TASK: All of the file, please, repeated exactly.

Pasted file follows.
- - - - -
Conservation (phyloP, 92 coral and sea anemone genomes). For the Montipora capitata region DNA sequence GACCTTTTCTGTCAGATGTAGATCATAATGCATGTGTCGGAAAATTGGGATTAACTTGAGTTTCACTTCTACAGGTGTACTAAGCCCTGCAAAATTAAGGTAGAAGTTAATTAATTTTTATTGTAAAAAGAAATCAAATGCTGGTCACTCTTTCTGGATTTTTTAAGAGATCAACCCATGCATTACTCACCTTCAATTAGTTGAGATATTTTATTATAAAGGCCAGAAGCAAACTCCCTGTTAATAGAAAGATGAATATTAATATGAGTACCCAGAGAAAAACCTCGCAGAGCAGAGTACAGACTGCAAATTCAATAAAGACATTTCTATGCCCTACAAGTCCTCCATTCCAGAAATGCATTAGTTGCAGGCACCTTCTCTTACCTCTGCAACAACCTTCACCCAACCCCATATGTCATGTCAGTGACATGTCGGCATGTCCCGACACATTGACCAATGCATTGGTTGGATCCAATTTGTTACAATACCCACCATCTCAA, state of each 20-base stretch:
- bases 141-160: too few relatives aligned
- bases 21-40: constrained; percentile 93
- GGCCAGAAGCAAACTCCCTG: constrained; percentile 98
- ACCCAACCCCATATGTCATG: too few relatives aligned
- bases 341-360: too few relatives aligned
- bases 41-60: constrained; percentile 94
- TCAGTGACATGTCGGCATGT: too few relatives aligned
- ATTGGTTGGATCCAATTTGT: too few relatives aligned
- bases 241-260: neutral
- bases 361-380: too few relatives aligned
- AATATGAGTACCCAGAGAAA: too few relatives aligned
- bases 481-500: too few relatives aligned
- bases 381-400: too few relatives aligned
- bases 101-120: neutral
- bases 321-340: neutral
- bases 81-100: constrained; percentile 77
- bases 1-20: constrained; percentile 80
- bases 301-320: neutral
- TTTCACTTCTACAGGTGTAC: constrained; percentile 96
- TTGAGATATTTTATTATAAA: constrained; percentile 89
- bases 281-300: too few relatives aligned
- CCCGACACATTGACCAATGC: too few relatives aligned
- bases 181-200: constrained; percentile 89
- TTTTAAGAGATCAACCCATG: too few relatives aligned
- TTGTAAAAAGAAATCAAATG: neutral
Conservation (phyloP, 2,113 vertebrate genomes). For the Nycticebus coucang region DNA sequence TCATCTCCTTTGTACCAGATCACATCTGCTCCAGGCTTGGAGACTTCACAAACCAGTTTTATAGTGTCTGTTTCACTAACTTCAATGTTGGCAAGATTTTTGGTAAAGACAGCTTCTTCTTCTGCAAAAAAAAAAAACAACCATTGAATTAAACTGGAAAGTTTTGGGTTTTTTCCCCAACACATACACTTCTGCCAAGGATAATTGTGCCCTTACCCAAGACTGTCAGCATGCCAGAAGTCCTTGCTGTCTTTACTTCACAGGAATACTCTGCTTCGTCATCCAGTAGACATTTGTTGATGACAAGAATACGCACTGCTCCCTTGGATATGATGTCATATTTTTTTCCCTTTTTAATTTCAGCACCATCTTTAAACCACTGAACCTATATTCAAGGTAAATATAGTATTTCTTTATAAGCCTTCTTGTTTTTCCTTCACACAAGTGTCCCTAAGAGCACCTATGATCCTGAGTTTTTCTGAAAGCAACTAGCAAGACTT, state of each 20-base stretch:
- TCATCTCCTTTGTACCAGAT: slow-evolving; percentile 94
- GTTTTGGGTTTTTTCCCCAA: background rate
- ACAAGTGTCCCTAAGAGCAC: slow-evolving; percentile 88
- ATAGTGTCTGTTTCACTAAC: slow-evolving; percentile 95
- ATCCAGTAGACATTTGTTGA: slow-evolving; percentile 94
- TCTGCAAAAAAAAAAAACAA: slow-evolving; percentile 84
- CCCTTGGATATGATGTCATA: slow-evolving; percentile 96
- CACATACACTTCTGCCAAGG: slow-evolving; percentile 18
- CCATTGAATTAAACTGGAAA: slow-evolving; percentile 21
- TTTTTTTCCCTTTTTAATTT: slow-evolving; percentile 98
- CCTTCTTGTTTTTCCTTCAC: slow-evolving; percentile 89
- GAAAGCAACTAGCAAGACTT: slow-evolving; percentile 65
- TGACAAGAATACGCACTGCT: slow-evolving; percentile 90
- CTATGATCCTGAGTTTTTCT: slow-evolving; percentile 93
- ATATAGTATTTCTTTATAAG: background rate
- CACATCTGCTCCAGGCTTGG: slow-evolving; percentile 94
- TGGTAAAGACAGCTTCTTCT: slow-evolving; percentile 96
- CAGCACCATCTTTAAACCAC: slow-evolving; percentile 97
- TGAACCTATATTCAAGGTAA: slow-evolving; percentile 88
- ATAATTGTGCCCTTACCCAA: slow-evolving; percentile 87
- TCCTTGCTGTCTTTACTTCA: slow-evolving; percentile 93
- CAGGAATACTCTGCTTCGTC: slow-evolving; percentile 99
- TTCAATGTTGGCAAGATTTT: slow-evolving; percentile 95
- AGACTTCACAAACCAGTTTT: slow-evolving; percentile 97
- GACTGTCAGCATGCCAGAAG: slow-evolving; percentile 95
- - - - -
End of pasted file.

Conservation (phyloP, 92 coral and sea anemone genomes). For the Montipora capitata region DNA sequence GACCTTTTCTGTCAGATGTAGATCATAATGCATGTGTCGGAAAATTGGGATTAACTTGAGTTTCACTTCTACAGGTGTACTAAGCCCTGCAAAATTAAGGTAGAAGTTAATTAATTTTTATTGTAAAAAGAAATCAAATGCTGGTCACTCTTTCTGGATTTTTTAAGAGATCAACCCATGCATTACTCACCTTCAATTAGTTGAGATATTTTATTATAAAGGCCAGAAGCAAACTCCCTGTTAATAGAAAGATGAATATTAATATGAGTACCCAGAGAAAAACCTCGCAGAGCAGAGTACAGACTGCAAATTCAATAAAGACATTTCTATGCCCTACAAGTCCTCCATTCCAGAAATGCATTAGTTGCAGGCACCTTCTCTTACCTCTGCAACAACCTTCACCCAACCCCATATGTCATGTCAGTGACATGTCGGCATGTCCCGACACATTGACCAATGCATTGGTTGGATCCAATTTGTTACAATACCCACCATCTCAA, state of each 20-base stretch:
- bases 141-160: too few relatives aligned
- bases 21-40: constrained; percentile 93
- GGCCAGAAGCAAACTCCCTG: constrained; percentile 98
- ACCCAACCCCATATGTCATG: too few relatives aligned
- bases 341-360: too few relatives aligned
- bases 41-60: constrained; percentile 94
- TCAGTGACATGTCGGCATGT: too few relatives aligned
- ATTGGTTGGATCCAATTTGT: too few relatives aligned
- bases 241-260: neutral
- bases 361-380: too few relatives aligned
- AATATGAGTACCCAGAGAAA: too few relatives aligned
- bases 481-500: too few relatives aligned
- bases 381-400: too few relatives aligned
- bases 101-120: neutral
- bases 321-340: neutral
- bases 81-100: constrained; percentile 77
- bases 1-20: constrained; percentile 80
- bases 301-320: neutral
- TTTCACTTCTACAGGTGTAC: constrained; percentile 96
- TTGAGATATTTTATTATAAA: constrained; percentile 89
- bases 281-300: too few relatives aligned
- CCCGACACATTGACCAATGC: too few relatives aligned
- bases 181-200: constrained; percentile 89
- TTTTAAGAGATCAACCCATG: too few relatives aligned
- TTGTAAAAAGAAATCAAATG: neutral
Conservation (phyloP, 2,113 vertebrate genomes). For the Nycticebus coucang region DNA sequence TCATCTCCTTTGTACCAGATCACATCTGCTCCAGGCTTGGAGACTTCACAAACCAGTTTTATAGTGTCTGTTTCACTAACTTCAATGTTGGCAAGATTTTTGGTAAAGACAGCTTCTTCTTCTGCAAAAAAAAAAAACAACCATTGAATTAAACTGGAAAGTTTTGGGTTTTTTCCCCAACACATACACTTCTGCCAAGGATAATTGTGCCCTTACCCAAGACTGTCAGCATGCCAGAAGTCCTTGCTGTCTTTACTTCACAGGAATACTCTGCTTCGTCATCCAGTAGACATTTGTTGATGACAAGAATACGCACTGCTCCCTTGGATATGATGTCATATTTTTTTCCCTTTTTAATTTCAGCACCATCTTTAAACCACTGAACCTATATTCAAGGTAAATATAGTATTTCTTTATAAGCCTTCTTGTTTTTCCTTCACACAAGTGTCCCTAAGAGCACCTATGATCCTGAGTTTTTCTGAAAGCAACTAGCAAGACTT, state of each 20-base stretch:
- TCATCTCCTTTGTACCAGAT: slow-evolving; percentile 94
- GTTTTGGGTTTTTTCCCCAA: background rate
- ACAAGTGTCCCTAAGAGCAC: slow-evolving; percentile 88
- ATAGTGTCTGTTTCACTAAC: slow-evolving; percentile 95
- ATCCAGTAGACATTTGTTGA: slow-evolving; percentile 94
- TCTGCAAAAAAAAAAAACAA: slow-evolving; percentile 84
- CCCTTGGATATGATGTCATA: slow-evolving; percentile 96
- CACATACACTTCTGCCAAGG: slow-evolving; percentile 18
- CCATTGAATTAAACTGGAAA: slow-evolving; percentile 21
- TTTTTTTCCCTTTTTAATTT: slow-evolving; percentile 98
- CCTTCTTGTTTTTCCTTCAC: slow-evolving; percentile 89
- GAAAGCAACTAGCAAGACTT: slow-evolving; percentile 65
- TGACAAGAATACGCACTGCT: slow-evolving; percentile 90
- CTATGATCCTGAGTTTTTCT: slow-evolving; percentile 93
- ATATAGTATTTCTTTATAAG: background rate
- CACATCTGCTCCAGGCTTGG: slow-evolving; percentile 94
- TGGTAAAGACAGCTTCTTCT: slow-evolving; percentile 96
- CAGCACCATCTTTAAACCAC: slow-evolving; percentile 97
- TGAACCTATATTCAAGGTAA: slow-evolving; percentile 88
- ATAATTGTGCCCTTACCCAA: slow-evolving; percentile 87
- TCCTTGCTGTCTTTACTTCA: slow-evolving; percentile 93
- CAGGAATACTCTGCTTCGTC: slow-evolving; percentile 99
- TTCAATGTTGGCAAGATTTT: slow-evolving; percentile 95
- AGACTTCACAAACCAGTTTT: slow-evolving; percentile 97
- GACTGTCAGCATGCCAGAAG: slow-evolving; percentile 95